Williams has two other siblings, one in college and the other a junior in high school. Williams’ mother is recently divorced and now a
single mother.

“I don’t want my mom to feel like she has to choose between her children,” Williams said. “Or choose which child gets the best education and who doesn’t. Fighting for the Cal Grant, to me, means fighting for my brother and sister to have opportunities here in California.”

Williams’ mother has only ever wanted her children to achieve higher education.

“If the Cal Grant were to be cut,” Williams said, “I feel like my mom’s sacrifices would mean nothing because I probably wouldn’t be able to continue at Mills. My brother wouldn’t be able to continue at Sac State, and my sister — she’s not even in her senior year of high school. College would not be an option for my sister if that Cal Grant is cut.”

Cuenca heard a lot of heartfelt testimonies from fellow private school Cal Grant students and even legislators who put themselves through college once upon a time. But when Cuenca heard Williams tell her story to a legislative staffer, she had to hold back her own tears.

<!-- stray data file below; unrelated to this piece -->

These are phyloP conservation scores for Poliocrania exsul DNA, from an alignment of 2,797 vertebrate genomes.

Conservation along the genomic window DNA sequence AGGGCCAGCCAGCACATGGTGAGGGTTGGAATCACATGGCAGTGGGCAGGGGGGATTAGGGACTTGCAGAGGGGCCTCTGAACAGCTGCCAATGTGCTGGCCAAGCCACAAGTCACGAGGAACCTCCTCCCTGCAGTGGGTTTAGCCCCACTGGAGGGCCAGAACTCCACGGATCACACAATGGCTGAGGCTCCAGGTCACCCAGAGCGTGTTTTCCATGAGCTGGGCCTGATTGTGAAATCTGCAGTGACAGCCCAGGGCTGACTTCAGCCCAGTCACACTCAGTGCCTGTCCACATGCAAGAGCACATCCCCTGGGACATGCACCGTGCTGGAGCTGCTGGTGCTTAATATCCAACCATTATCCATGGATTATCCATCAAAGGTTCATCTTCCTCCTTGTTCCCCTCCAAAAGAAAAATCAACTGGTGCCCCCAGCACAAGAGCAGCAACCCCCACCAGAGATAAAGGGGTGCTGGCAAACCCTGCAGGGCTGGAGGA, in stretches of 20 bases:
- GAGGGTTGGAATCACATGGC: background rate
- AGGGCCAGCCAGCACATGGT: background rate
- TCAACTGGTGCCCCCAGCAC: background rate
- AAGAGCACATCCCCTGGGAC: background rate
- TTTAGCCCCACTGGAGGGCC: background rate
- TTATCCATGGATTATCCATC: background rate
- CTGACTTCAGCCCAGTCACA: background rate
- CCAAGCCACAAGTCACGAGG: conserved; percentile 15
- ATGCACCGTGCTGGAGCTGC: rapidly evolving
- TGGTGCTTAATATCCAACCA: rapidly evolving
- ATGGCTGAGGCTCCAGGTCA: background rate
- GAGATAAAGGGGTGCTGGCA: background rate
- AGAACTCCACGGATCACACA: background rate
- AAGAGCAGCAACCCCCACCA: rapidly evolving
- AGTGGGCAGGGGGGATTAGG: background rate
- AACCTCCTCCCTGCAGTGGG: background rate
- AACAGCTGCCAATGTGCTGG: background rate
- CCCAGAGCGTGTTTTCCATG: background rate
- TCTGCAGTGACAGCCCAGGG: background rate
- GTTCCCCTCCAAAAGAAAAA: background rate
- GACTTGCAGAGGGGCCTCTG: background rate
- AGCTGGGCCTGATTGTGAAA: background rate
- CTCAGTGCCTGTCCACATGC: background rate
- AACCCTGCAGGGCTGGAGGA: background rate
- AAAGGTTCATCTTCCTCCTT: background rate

“The part where Christina said, ‘I don’t want my mom’s hard work to be in vain’ — that hit home,” Cuenca said.

The youngest of six children, Cuenca was told by her parents that they might not be able to send her to Mills.

“We don’t know where to take money from,” Cuenca remembered them saying. “We don’t have anymore money.”

It was a shock for Cuenca, but her parents, aided by financial aid like the Cal Grant, were able to make it happen.

“It boggles my mind to know that my dad came from Mexico with a couple dollars, built this family up and has been able to put three daughters through private school — two at Mills. Hearing Christina’s, ‘I don’t want my mom’s sacrifice to be in vain,’ it’s just, oh my goodness. We have so many discussions about our parents’ sacrifices and our hopes for our future. To hear her articulate it in that way in that setting, it was powerful.” Cuenca said, “That one’s going to stay with me.”